I’ve been trying to work out what is going to be the implications for employment going forward as the impact of new technology takes full effect over the next decade.
There is a lot going on today with robots numbering to 2.1 million in 2018. There are five major markets representing 73 per cent of the total global sales volume in 2017, China, Japan, Korea, the US and Germany.
A study by the McKinsey Global Institute estimates that between 400 million and 800 million of today’s jobs will be automated by 2030.
Apart from robots we will have autonomous vehicles replacing millions of professional drivers, self-service retail checkouts with no staff, decline in bricks and mortar retail due to on-line shopping, etc.
My big worry is the Middle East and North Africa where we have the highest unemployment rates in the world (this has been the case for many years).
A better educated population, such as we have in the GCC, are more demanding of governments to support the creation of new, meaningful & attractive jobs in a part of the world with a rapidly growing population.
In the 2015 UN education index Bahrain came 67th just behind Kyrgyzstan and Andorra.
This does not bode well when trying to attract investors from overseas who are looking for well-educated locals as a key requirement.
We are competing with the usual culprits in the top 10 with Australia, Denmark, New Zealand, Norway and Germany filling the top five positions in the index. They are followed by Ireland, Iceland, US, Netherlands and the UK making up the rest.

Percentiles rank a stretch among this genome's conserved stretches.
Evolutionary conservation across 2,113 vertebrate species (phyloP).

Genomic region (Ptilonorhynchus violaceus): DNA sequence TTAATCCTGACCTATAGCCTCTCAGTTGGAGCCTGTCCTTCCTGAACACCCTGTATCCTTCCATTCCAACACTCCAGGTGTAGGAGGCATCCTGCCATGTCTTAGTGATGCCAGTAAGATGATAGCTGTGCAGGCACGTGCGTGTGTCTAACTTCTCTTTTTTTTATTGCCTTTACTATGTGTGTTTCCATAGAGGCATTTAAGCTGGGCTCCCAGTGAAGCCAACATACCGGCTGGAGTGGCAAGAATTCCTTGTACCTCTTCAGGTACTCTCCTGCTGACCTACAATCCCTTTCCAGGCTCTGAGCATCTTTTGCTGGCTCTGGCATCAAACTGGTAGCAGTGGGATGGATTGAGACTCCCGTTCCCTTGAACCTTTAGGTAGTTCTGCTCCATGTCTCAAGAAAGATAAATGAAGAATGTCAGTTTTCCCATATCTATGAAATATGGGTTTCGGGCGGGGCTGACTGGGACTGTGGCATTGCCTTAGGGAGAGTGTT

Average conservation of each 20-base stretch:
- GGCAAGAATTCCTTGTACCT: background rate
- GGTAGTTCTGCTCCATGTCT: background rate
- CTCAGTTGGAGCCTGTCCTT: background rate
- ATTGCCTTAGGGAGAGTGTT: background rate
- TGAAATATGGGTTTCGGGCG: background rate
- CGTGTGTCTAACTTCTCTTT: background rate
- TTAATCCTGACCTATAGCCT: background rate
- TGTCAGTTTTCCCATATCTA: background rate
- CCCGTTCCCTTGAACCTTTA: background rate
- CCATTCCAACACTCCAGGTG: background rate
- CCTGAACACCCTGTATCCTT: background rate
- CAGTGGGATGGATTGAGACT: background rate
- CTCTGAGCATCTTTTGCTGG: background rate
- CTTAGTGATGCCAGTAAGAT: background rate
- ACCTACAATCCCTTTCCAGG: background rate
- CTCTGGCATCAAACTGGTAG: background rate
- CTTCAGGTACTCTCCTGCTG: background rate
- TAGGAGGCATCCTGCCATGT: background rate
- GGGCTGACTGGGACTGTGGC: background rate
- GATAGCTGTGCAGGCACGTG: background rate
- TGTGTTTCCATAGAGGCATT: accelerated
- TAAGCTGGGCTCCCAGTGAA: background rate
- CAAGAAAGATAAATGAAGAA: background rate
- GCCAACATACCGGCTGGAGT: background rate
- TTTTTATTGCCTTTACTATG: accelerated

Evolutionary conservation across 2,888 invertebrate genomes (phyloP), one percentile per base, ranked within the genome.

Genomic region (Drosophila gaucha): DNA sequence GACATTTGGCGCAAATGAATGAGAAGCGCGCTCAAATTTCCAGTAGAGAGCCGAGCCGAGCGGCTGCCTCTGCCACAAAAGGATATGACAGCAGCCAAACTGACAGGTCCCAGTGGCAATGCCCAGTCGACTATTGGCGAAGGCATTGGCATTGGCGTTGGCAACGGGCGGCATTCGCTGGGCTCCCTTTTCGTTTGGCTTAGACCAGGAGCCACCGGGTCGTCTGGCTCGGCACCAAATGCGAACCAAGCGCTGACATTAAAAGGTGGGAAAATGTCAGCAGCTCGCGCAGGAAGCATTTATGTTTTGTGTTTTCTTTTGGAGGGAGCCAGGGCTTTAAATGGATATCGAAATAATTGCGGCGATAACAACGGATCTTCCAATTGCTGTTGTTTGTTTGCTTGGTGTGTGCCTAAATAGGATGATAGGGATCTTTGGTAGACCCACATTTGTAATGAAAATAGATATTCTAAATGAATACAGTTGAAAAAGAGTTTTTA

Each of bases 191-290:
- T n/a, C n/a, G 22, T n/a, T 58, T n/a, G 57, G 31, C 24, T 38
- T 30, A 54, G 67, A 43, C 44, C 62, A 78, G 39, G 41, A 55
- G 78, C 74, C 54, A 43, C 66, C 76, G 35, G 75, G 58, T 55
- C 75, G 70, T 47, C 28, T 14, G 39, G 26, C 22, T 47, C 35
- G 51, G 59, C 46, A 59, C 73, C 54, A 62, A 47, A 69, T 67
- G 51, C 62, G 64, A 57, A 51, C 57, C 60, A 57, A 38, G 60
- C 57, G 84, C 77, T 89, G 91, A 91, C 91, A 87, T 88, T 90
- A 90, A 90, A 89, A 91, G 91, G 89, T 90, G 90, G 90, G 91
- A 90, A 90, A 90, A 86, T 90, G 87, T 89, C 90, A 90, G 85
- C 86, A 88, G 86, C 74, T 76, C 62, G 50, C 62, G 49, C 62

Bahrain does have an advantage due to the size of the population. When you check out the top 20 countries who are the best when it comes to Gross Domestic Product per capita in the CIA Factbook Bahrain comes in at number 20.
Out of the top 20, eight of the countries have a population of less than one million. Of the other 12 countries nine of them have populations less than ten million so on this measure, small is beautiful.
As in business being the biggest is not always the best. Being different is always the best way to stand out from the crowd and deliver long term above average success. Being different has a big payoff.
In the top 20 list I refer to above is Switzerland at number thirteen.
They have for a long time consistently ‘punched above their weight’ when it comes to being one of the most successful countries.
When you examine what the Swiss secret is it is all down to five words that sum up what they focus on to be different.
They are Creative, they focus on Learning, especially school education, they are Attractive to overseas investors, they are Futuristic focused on tomorrow and they create a large pool of quality local Talent.
According to the EDB the reasons to do business in Bahrain is its central Gulf location, low cost of operations, talented workforce and stable economy.
I’ll leave it to you to draw your own conclusions.
Gordon is the former president and chief executive of BMMI. He can be reached at firstname.lastname@example.org